Universal fertiliser subsidy expensive for Malawi

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An analysis by the
International Food Policy Research Institute (Ifpri) on the universal
fertiliser subsidy (UFS) has revealed that untargeted programme would put
pressure on the budget and its benefits disproportionally distributed to
beneficiaries.

The analysis assumes that the demand for fertiliser is relatively responsive to its price.

Fisp expenditure still represents over a quarter of Malawi’s agricultural budget

In his published op-ed
Ifpri leader of the Malawi Country Strategy Support Programme Bob Baulch
observed that UFS would be expensive budgetary proposition, involve significant
opportunity costs in terms of foregone agricultural investments, and have
benefits that would flow disproportionately to better-off farmers.

By looking at the volume
of commercial fertiliser purchased in recent years—along with the additional
commercial fertiliser that would be purchased if there were no Farm Input
Subsidy Programme (Fisp)— among other assumptions, Baulch said excluding
administration costs and leakages, a 50 percent subsidy would cost between K
32.1 billion and K 39.5 billion for the 2019/20 Financial Year.

This compares to a cost
of K 26.8 billion for fertiliser costs alone under Fisp in the 2017/18
Financial Year and a total allocation cost, including seeds and administration
cost, of K38.5 billion.

With UFS at 75 percent
which is close to the level of fertiliser subsidy paid by Fisp this year, this
comes to K48.1 to K81.3 billion per year, exceeding the total annual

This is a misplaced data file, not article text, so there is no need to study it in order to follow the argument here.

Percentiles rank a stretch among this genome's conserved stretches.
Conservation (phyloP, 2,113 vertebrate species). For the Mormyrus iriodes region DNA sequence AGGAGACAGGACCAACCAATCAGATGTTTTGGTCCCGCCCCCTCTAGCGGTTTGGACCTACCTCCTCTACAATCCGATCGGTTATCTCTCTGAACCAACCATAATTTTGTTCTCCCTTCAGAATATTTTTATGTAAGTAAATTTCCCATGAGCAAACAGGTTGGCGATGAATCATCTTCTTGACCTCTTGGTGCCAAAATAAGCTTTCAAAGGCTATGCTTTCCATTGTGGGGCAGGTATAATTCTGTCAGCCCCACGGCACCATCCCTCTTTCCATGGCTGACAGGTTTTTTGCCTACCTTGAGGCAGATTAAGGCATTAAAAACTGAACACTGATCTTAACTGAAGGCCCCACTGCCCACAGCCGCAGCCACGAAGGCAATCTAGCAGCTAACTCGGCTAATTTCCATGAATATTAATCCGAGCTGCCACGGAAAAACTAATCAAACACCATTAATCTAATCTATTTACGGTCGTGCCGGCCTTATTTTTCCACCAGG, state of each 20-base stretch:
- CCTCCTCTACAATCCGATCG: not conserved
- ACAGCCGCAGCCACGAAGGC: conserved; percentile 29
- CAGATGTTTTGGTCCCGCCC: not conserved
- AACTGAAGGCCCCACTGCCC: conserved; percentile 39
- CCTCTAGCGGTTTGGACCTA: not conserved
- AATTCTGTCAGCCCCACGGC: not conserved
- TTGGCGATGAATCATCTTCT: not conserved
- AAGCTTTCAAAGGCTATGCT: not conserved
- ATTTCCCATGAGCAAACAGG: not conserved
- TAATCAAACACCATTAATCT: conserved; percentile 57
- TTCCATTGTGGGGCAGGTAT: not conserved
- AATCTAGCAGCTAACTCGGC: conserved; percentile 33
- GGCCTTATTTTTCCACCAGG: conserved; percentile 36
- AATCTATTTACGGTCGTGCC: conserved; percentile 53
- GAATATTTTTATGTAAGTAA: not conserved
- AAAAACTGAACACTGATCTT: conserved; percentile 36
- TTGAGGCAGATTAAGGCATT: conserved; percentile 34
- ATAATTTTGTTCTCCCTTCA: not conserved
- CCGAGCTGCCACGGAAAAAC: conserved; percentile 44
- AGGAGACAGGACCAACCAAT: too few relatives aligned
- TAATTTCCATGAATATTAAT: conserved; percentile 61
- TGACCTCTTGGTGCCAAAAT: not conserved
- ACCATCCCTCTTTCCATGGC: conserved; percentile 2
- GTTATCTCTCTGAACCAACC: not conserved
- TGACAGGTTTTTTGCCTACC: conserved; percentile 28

agricultural development budget.

“And if the UFS resulted
in fertiliser prices in Malawi that were significantly lower than in
neighboring countries, the cost could be even higher than this due to
unofficial fertiliser exports. Despite the decline in the number of Fisp
beneficiaries in recent years [from 1.5 million households before 2016/18 to
900 000, and then back to 1 million this year], expenditure on the Fisp still
represents over a quarter of Malawi’s agricultural budget.

“Once recurrent
expenditures plus maize purchases are accounted for, very little remains for
other agricultural investments. So, an important additional question that needs
to be asked is which types of agricultural investments will provide the biggest
kick for your kwacha [or, in the case of donors, ‘bang for your buck’?”
wondered Baulch.

He observes that a move
to a UFS would, therefore, be likely to concentrate fertiliser use among the
richer, but also more productive, farmers who can afford to purchase
fertiliser. 

Over the past 15 years,
Fisp, a programme that was designed to ease access to farm inputs, has
dominated the agriculture and food security discourse in Malawi.

Since the dawn of
multiparty democracy in 1994, access to food has been the central feature of
almost all the political contestations and as a matter of fact, all governments
elected in the multiparty era after 1994 have been elected based on their
promise to guarantee food security to the electorate.

Critics of the Fisp
programme have pushed for an exit strategy and noted that the country is
entangled in various cycle with billions of kwacha invested in Fisp and, at the
end of the day, taxpayers fishing out more to feed millions of hungry mouth
after the poor harvest.

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